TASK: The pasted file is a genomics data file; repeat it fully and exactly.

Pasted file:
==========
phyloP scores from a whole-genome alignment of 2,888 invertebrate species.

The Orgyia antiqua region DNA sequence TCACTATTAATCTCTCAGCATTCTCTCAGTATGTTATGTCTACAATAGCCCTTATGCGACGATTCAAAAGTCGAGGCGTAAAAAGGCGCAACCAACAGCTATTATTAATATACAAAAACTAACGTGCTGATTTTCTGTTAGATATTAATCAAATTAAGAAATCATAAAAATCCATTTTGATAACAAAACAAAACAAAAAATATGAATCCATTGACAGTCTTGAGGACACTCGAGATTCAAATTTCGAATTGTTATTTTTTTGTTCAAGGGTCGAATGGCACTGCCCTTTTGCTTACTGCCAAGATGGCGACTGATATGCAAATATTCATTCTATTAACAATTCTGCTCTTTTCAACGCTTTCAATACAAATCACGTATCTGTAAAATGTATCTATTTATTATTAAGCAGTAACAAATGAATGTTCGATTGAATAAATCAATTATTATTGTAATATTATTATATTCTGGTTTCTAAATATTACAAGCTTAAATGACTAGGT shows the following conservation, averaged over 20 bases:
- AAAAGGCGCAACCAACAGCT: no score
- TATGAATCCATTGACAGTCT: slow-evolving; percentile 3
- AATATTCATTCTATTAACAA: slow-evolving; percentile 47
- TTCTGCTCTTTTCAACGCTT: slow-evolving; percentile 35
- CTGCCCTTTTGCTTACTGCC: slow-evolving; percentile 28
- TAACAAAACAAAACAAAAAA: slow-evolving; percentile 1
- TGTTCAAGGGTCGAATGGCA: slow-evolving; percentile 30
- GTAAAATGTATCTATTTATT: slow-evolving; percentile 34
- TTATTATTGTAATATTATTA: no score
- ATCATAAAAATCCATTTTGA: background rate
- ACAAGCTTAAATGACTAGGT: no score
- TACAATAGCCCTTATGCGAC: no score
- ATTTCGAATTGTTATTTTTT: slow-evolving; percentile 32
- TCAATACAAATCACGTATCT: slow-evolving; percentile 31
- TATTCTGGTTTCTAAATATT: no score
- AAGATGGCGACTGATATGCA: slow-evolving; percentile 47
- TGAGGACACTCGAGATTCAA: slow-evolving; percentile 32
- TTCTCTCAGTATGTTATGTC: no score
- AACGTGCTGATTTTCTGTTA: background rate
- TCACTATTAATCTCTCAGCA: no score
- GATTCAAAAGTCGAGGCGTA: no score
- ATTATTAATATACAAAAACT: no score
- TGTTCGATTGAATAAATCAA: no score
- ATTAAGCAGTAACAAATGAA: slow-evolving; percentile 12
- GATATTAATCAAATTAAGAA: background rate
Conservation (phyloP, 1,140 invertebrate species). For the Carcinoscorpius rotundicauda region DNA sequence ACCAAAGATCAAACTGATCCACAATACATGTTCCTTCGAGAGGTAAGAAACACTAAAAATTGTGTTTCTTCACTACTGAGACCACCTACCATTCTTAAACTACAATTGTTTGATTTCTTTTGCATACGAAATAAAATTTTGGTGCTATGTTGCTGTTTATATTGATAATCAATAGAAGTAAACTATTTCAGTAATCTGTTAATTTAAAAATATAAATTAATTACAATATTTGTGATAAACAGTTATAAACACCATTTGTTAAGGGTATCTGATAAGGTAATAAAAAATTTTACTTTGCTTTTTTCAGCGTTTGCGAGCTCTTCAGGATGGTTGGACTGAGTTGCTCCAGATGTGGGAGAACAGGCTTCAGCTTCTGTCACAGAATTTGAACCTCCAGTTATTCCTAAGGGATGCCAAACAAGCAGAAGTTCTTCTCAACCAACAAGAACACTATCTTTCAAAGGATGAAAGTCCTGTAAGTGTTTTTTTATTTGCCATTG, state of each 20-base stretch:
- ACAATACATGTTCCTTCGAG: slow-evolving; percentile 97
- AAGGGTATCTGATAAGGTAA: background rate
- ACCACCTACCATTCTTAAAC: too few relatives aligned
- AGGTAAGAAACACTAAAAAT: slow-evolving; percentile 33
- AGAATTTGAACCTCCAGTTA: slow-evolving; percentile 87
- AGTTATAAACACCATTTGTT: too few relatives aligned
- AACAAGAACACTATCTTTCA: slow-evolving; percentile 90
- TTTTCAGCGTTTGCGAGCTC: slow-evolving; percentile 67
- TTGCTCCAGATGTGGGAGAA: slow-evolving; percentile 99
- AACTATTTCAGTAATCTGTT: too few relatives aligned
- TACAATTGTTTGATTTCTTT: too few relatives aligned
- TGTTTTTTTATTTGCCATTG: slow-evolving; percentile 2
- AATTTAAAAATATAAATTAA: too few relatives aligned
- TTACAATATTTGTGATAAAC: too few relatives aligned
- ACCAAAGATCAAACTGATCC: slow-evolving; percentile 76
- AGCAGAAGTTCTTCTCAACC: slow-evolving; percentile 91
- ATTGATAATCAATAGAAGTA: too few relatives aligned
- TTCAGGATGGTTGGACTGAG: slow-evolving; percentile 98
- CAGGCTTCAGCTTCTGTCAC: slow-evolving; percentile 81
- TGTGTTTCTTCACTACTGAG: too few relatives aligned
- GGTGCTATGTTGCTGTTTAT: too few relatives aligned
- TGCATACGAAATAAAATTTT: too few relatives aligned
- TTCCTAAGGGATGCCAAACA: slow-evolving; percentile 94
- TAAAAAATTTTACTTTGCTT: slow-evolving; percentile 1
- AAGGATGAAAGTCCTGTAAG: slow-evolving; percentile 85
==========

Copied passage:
phyloP scores from a whole-genome alignment of 2,888 invertebrate species.

The Orgyia antiqua region DNA sequence TCACTATTAATCTCTCAGCATTCTCTCAGTATGTTATGTCTACAATAGCCCTTATGCGACGATTCAAAAGTCGAGGCGTAAAAAGGCGCAACCAACAGCTATTATTAATATACAAAAACTAACGTGCTGATTTTCTGTTAGATATTAATCAAATTAAGAAATCATAAAAATCCATTTTGATAACAAAACAAAACAAAAAATATGAATCCATTGACAGTCTTGAGGACACTCGAGATTCAAATTTCGAATTGTTATTTTTTTGTTCAAGGGTCGAATGGCACTGCCCTTTTGCTTACTGCCAAGATGGCGACTGATATGCAAATATTCATTCTATTAACAATTCTGCTCTTTTCAACGCTTTCAATACAAATCACGTATCTGTAAAATGTATCTATTTATTATTAAGCAGTAACAAATGAATGTTCGATTGAATAAATCAATTATTATTGTAATATTATTATATTCTGGTTTCTAAATATTACAAGCTTAAATGACTAGGT shows the following conservation, averaged over 20 bases:
- AAAAGGCGCAACCAACAGCT: no score
- TATGAATCCATTGACAGTCT: slow-evolving; percentile 3
- AATATTCATTCTATTAACAA: slow-evolving; percentile 47
- TTCTGCTCTTTTCAACGCTT: slow-evolving; percentile 35
- CTGCCCTTTTGCTTACTGCC: slow-evolving; percentile 28
- TAACAAAACAAAACAAAAAA: slow-evolving; percentile 1
- TGTTCAAGGGTCGAATGGCA: slow-evolving; percentile 30
- GTAAAATGTATCTATTTATT: slow-evolving; percentile 34
- TTATTATTGTAATATTATTA: no score
- ATCATAAAAATCCATTTTGA: background rate
- ACAAGCTTAAATGACTAGGT: no score
- TACAATAGCCCTTATGCGAC: no score
- ATTTCGAATTGTTATTTTTT: slow-evolving; percentile 32
- TCAATACAAATCACGTATCT: slow-evolving; percentile 31
- TATTCTGGTTTCTAAATATT: no score
- AAGATGGCGACTGATATGCA: slow-evolving; percentile 47
- TGAGGACACTCGAGATTCAA: slow-evolving; percentile 32
- TTCTCTCAGTATGTTATGTC: no score
- AACGTGCTGATTTTCTGTTA: background rate
- TCACTATTAATCTCTCAGCA: no score
- GATTCAAAAGTCGAGGCGTA: no score
- ATTATTAATATACAAAAACT: no score
- TGTTCGATTGAATAAATCAA: no score
- ATTAAGCAGTAACAAATGAA: slow-evolving; percentile 12
- GATATTAATCAAATTAAGAA: background rate
Conservation (phyloP, 1,140 invertebrate species). For the Carcinoscorpius rotundicauda region DNA sequence ACCAAAGATCAAACTGATCCACAATACATGTTCCTTCGAGAGGTAAGAAACACTAAAAATTGTGTTTCTTCACTACTGAGACCACCTACCATTCTTAAACTACAATTGTTTGATTTCTTTTGCATACGAAATAAAATTTTGGTGCTATGTTGCTGTTTATATTGATAATCAATAGAAGTAAACTATTTCAGTAATCTGTTAATTTAAAAATATAAATTAATTACAATATTTGTGATAAACAGTTATAAACACCATTTGTTAAGGGTATCTGATAAGGTAATAAAAAATTTTACTTTGCTTTTTTCAGCGTTTGCGAGCTCTTCAGGATGGTTGGACTGAGTTGCTCCAGATGTGGGAGAACAGGCTTCAGCTTCTGTCACAGAATTTGAACCTCCAGTTATTCCTAAGGGATGCCAAACAAGCAGAAGTTCTTCTCAACCAACAAGAACACTATCTTTCAAAGGATGAAAGTCCTGTAAGTGTTTTTTTATTTGCCATTG, state of each 20-base stretch:
- ACAATACATGTTCCTTCGAG: slow-evolving; percentile 97
- AAGGGTATCTGATAAGGTAA: background rate
- ACCACCTACCATTCTTAAAC: too few relatives aligned
- AGGTAAGAAACACTAAAAAT: slow-evolving; percentile 33
- AGAATTTGAACCTCCAGTTA: slow-evolving; percentile 87
- AGTTATAAACACCATTTGTT: too few relatives aligned
- AACAAGAACACTATCTTTCA: slow-evolving; percentile 90
- TTTTCAGCGTTTGCGAGCTC: slow-evolving; percentile 67
- TTGCTCCAGATGTGGGAGAA: slow-evolving; percentile 99
- AACTATTTCAGTAATCTGTT: too few relatives aligned
- TACAATTGTTTGATTTCTTT: too few relatives aligned
- TGTTTTTTTATTTGCCATTG: slow-evolving; percentile 2
- AATTTAAAAATATAAATTAA: too few relatives aligned
- TTACAATATTTGTGATAAAC: too few relatives aligned
- ACCAAAGATCAAACTGATCC: slow-evolving; percentile 76
- AGCAGAAGTTCTTCTCAACC: slow-evolving; percentile 91
- ATTGATAATCAATAGAAGTA: too few relatives aligned
- TTCAGGATGGTTGGACTGAG: slow-evolving; percentile 98
- CAGGCTTCAGCTTCTGTCAC: slow-evolving; percentile 81
- TGTGTTTCTTCACTACTGAG: too few relatives aligned
- GGTGCTATGTTGCTGTTTAT: too few relatives aligned
- TGCATACGAAATAAAATTTT: too few relatives aligned
- TTCCTAAGGGATGCCAAACA: slow-evolving; percentile 94
- TAAAAAATTTTACTTTGCTT: slow-evolving; percentile 1
- AAGGATGAAAGTCCTGTAAG: slow-evolving; percentile 85